Maybe in his younger days, Vick could’ve been persuaded to say something Deion-like.
“That’s not my house,” Vick said Wednesday. “That’s Matt Ryan’s house. I’m just a visitor.”
Vick is getting ready to face his former team for the second time since being released from federal prison and, by all indications, turning his once-wayward life around. Two years ago, he was just getting started on that reclamation project when he returned to Atlanta as a sparingly used backup for the Philadelphia Eagles.
He wound up throwing for one touchdown and running for another in a 34-7 rout, the few boos completely drowned out by the raucous cheers of Falcons fans who remembered the good times with him as their team’s quarterback, before he was caught running a operation.
That’s a day he still talks about fondly.
“I just remember being in the Dome with the crowd cheering my name, which was special to me and all my teammates,” Vick recalled. “They thought that was the greatest thing in the world. Everybody on the sideline came up to me to say how excited they were to be part of a situation like that. They had never seen it before.”
He felt no need to repeat the pompous boast that Deion Sanders made after returning to the Dome and leading the 49ers to victory over his former team. “I built this house!” the Neon One said. “This is MY house.”
Vick was gracious two years ago, and he remains that way preparing for another trip to Atlanta.
“I will always remember that day, and not for the plays I made,” he said. “That was just a fraction of the joy I felt that day. It’s just the appreciation from the Atlanta Falcons fans I felt that day, even though I was in a Philadelphia Eagles uniform.”
Now, he’s the Eagles’ undisputed starter, complete with a $100 million contract, lofty expectations and the adulation of a new city.
Nothing personal, A-T-L, but Vick has moved on. He doesn’t spend a lot of time assessing his career with the Falcons — or what might’ve been.
“To be honest, I’ve not really thought about that in a while,” Vick said in a conference call from Philadelphia. “It may cross my mind every once in a while, but I’m so thankful to be in Philly right now. I know things happen for a reason. Maybe it was meant for me to be here. I couldn’t have landed in a better city, a better place. This is my home, this is where I want to be. I’m just thankful for that.”
Ryan took over as the Falcons quarterback after Vick was sent to prison, and there are no complaints in these parts about the way things turned out with Matty Ice.
He’s guided Atlanta to three straight winning seasons — before that, there had never even been two in a row, not even with Vick — and a pair of playoff appearances. The Falcons are the defending NFC South champions and are generally considered among the top contenders, a small group that also includes Vick’s Eagles.
Ryan didn’t play in that game two years ago. He was out with an injured toe. But he watched from the sideline as the crowd feted Vick as a returning hero. He understands the city’s continuing love affair with No. 7, even though he hasn’t taken a snap for the Falcons in nearly five years.
“Certainly, Mike was a great player down here and did some fantastic things and is going to have support from people in this city,” Ryan said. “But I really feel like we’ve had great support the last three years that I’ve been down here and it’s been a lot of fun to play down here.”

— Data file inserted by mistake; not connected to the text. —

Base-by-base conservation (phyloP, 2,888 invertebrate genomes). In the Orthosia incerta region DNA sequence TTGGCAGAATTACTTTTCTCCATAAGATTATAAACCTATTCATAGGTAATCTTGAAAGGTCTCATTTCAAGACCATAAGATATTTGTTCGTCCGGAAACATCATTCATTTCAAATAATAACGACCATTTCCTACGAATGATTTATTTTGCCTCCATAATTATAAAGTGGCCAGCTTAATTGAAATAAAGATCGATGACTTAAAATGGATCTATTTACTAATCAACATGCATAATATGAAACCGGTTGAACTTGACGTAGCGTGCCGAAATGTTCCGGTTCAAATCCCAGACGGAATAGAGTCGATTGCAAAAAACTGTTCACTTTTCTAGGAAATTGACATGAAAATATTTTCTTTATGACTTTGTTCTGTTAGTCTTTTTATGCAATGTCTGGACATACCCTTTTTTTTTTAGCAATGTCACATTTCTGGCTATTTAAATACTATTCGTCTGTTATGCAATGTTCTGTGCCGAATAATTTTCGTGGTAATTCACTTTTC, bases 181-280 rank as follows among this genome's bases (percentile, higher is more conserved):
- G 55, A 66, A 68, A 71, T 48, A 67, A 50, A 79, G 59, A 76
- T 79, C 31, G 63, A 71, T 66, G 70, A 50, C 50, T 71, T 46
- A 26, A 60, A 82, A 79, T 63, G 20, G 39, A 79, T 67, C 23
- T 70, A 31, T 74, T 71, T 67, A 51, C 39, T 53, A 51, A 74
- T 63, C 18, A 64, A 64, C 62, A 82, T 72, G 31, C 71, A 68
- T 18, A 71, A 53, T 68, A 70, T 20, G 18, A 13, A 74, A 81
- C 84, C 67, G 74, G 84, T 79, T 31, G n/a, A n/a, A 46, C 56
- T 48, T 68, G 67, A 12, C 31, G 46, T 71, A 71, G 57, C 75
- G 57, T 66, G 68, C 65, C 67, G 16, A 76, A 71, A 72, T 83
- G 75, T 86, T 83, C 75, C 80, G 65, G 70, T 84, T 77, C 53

The Falcons are more concerned about getting a win than dealing with the hoopla over Vick’s return. They opened with an ugly 30-12 loss at Chicago, hardly looking like a team many have tapped to go all the way. Besides, there’s only a handful of players left over from Vick’s career in Atlanta.
“He wasn’t here when I got here,” middle linebacker Curtis Lofton said. “We’ve got new guys, a new team. I don’t think that’s really relevant.”
Roddy White, the Falcons’ star receiver, is one of the few holdovers from Vick’s Falcons. They’re still close friends and talk to each other often, though rarely about football.
“We just talk about life, things like that. Football is the last thing we ever talk about,” White said. “He’s done a good job for all the misfortune that happened to him. To bounce back like that, he handled it well. I just hope he continues to handle it well.”
But not this week, right?
“No, not this week,” White said, breaking into a big grin. “Four picks.”
Vick had plenty of success under Atlanta coaches Dan Reeves and Jim Mora. The Falcons were the first team ever to beat Green Bay in a playoff game at Lambeau Field, and they went all the way to the NFC championship game during the 2004 season (losing to the Eagles, in what would become an interesting twist).
But there was always a sense that Vick didn’t quite live up to his potential, that he got by more on athletic ability than being a complete quarterback. For all the thrills he provided in Atlanta, that wasn’t really No. 7 at his best.
For those who still feel a bit shortchanged, Vick asks for understanding. He hints at being given too much freedom with the Falcons, but doesn’t want to sound like he’s blaming anyone else for his problems.
“I was young when I was in Atlanta. The structure was just a little different,” said Vick, who’s now 31 years old and a decade removed from when he first entered the league with a rocket of a left arm and unparalleled running ability for a quarterback. “I could go into detail about it, but I won’t. Like I said, I’m older now. I’ve been through a lot. I know I’ve always worked as hard as I can, just like I did in Atlanta. We made progress. We had some good years there. But the situation is different now.
“There’s no need to talk about the past,” he concluded. “Just move forward.”
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